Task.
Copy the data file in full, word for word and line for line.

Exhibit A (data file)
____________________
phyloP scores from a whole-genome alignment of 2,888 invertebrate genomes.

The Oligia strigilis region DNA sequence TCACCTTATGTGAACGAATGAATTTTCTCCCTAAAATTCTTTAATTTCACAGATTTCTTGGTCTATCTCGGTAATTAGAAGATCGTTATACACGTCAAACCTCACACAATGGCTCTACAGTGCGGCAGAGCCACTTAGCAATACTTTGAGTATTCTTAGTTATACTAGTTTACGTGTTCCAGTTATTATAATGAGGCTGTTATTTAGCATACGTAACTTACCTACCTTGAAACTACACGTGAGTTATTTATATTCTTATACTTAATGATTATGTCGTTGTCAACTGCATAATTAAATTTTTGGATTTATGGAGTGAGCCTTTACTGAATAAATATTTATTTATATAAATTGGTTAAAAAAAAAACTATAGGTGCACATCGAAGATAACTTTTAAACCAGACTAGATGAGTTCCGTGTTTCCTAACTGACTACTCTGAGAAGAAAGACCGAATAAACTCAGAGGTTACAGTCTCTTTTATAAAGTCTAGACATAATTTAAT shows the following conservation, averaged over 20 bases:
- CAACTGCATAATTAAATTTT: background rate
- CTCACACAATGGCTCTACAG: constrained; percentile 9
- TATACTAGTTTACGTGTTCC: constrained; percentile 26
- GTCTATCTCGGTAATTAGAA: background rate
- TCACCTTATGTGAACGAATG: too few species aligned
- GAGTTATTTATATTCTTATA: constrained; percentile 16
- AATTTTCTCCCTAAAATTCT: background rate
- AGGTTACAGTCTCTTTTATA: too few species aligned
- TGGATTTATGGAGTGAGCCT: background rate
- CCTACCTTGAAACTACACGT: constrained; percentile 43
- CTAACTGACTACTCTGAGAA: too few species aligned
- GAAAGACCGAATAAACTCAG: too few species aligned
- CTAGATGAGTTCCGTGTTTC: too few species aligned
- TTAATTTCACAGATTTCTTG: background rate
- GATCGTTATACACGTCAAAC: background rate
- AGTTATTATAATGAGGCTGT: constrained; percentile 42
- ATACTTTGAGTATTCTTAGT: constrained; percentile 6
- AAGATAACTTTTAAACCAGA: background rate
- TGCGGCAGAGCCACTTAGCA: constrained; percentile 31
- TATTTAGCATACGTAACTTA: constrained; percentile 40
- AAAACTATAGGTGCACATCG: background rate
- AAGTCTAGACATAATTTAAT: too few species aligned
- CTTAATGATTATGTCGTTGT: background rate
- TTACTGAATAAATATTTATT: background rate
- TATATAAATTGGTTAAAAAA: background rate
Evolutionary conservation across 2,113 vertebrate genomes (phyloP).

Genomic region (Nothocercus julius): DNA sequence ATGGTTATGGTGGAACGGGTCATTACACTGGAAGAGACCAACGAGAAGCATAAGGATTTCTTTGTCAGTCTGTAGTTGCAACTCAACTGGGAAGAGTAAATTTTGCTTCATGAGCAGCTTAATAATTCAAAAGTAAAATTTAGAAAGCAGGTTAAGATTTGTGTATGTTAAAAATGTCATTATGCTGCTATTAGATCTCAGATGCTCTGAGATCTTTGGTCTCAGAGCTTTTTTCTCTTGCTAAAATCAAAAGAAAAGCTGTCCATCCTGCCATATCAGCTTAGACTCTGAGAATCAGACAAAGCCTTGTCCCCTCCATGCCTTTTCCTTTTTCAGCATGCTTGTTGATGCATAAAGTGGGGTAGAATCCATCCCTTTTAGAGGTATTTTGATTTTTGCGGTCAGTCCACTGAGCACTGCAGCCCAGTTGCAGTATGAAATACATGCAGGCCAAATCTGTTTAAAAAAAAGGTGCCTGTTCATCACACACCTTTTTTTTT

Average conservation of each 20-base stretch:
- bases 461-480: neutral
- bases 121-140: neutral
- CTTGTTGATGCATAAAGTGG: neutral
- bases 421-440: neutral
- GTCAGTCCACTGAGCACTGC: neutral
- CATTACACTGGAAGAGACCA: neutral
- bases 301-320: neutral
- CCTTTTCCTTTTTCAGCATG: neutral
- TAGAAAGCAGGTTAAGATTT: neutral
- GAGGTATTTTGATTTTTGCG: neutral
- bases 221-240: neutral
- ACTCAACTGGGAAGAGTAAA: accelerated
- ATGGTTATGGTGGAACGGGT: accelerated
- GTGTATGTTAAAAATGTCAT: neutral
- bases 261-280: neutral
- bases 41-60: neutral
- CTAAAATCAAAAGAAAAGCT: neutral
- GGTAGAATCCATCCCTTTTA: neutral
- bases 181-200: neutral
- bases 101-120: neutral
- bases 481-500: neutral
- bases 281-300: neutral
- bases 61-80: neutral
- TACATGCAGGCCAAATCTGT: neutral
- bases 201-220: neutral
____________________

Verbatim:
phyloP scores from a whole-genome alignment of 2,888 invertebrate genomes.

The Oligia strigilis region DNA sequence TCACCTTATGTGAACGAATGAATTTTCTCCCTAAAATTCTTTAATTTCACAGATTTCTTGGTCTATCTCGGTAATTAGAAGATCGTTATACACGTCAAACCTCACACAATGGCTCTACAGTGCGGCAGAGCCACTTAGCAATACTTTGAGTATTCTTAGTTATACTAGTTTACGTGTTCCAGTTATTATAATGAGGCTGTTATTTAGCATACGTAACTTACCTACCTTGAAACTACACGTGAGTTATTTATATTCTTATACTTAATGATTATGTCGTTGTCAACTGCATAATTAAATTTTTGGATTTATGGAGTGAGCCTTTACTGAATAAATATTTATTTATATAAATTGGTTAAAAAAAAAACTATAGGTGCACATCGAAGATAACTTTTAAACCAGACTAGATGAGTTCCGTGTTTCCTAACTGACTACTCTGAGAAGAAAGACCGAATAAACTCAGAGGTTACAGTCTCTTTTATAAAGTCTAGACATAATTTAAT shows the following conservation, averaged over 20 bases:
- CAACTGCATAATTAAATTTT: background rate
- CTCACACAATGGCTCTACAG: constrained; percentile 9
- TATACTAGTTTACGTGTTCC: constrained; percentile 26
- GTCTATCTCGGTAATTAGAA: background rate
- TCACCTTATGTGAACGAATG: too few species aligned
- GAGTTATTTATATTCTTATA: constrained; percentile 16
- AATTTTCTCCCTAAAATTCT: background rate
- AGGTTACAGTCTCTTTTATA: too few species aligned
- TGGATTTATGGAGTGAGCCT: background rate
- CCTACCTTGAAACTACACGT: constrained; percentile 43
- CTAACTGACTACTCTGAGAA: too few species aligned
- GAAAGACCGAATAAACTCAG: too few species aligned
- CTAGATGAGTTCCGTGTTTC: too few species aligned
- TTAATTTCACAGATTTCTTG: background rate
- GATCGTTATACACGTCAAAC: background rate
- AGTTATTATAATGAGGCTGT: constrained; percentile 42
- ATACTTTGAGTATTCTTAGT: constrained; percentile 6
- AAGATAACTTTTAAACCAGA: background rate
- TGCGGCAGAGCCACTTAGCA: constrained; percentile 31
- TATTTAGCATACGTAACTTA: constrained; percentile 40
- AAAACTATAGGTGCACATCG: background rate
- AAGTCTAGACATAATTTAAT: too few species aligned
- CTTAATGATTATGTCGTTGT: background rate
- TTACTGAATAAATATTTATT: background rate
- TATATAAATTGGTTAAAAAA: background rate
Evolutionary conservation across 2,113 vertebrate genomes (phyloP).

Genomic region (Nothocercus julius): DNA sequence ATGGTTATGGTGGAACGGGTCATTACACTGGAAGAGACCAACGAGAAGCATAAGGATTTCTTTGTCAGTCTGTAGTTGCAACTCAACTGGGAAGAGTAAATTTTGCTTCATGAGCAGCTTAATAATTCAAAAGTAAAATTTAGAAAGCAGGTTAAGATTTGTGTATGTTAAAAATGTCATTATGCTGCTATTAGATCTCAGATGCTCTGAGATCTTTGGTCTCAGAGCTTTTTTCTCTTGCTAAAATCAAAAGAAAAGCTGTCCATCCTGCCATATCAGCTTAGACTCTGAGAATCAGACAAAGCCTTGTCCCCTCCATGCCTTTTCCTTTTTCAGCATGCTTGTTGATGCATAAAGTGGGGTAGAATCCATCCCTTTTAGAGGTATTTTGATTTTTGCGGTCAGTCCACTGAGCACTGCAGCCCAGTTGCAGTATGAAATACATGCAGGCCAAATCTGTTTAAAAAAAAGGTGCCTGTTCATCACACACCTTTTTTTTT

Average conservation of each 20-base stretch:
- bases 461-480: neutral
- bases 121-140: neutral
- CTTGTTGATGCATAAAGTGG: neutral
- bases 421-440: neutral
- GTCAGTCCACTGAGCACTGC: neutral
- CATTACACTGGAAGAGACCA: neutral
- bases 301-320: neutral
- CCTTTTCCTTTTTCAGCATG: neutral
- TAGAAAGCAGGTTAAGATTT: neutral
- GAGGTATTTTGATTTTTGCG: neutral
- bases 221-240: neutral
- ACTCAACTGGGAAGAGTAAA: accelerated
- ATGGTTATGGTGGAACGGGT: accelerated
- GTGTATGTTAAAAATGTCAT: neutral
- bases 261-280: neutral
- bases 41-60: neutral
- CTAAAATCAAAAGAAAAGCT: neutral
- GGTAGAATCCATCCCTTTTA: neutral
- bases 181-200: neutral
- bases 101-120: neutral
- bases 481-500: neutral
- bases 281-300: neutral
- bases 61-80: neutral
- TACATGCAGGCCAAATCTGT: neutral
- bases 201-220: neutral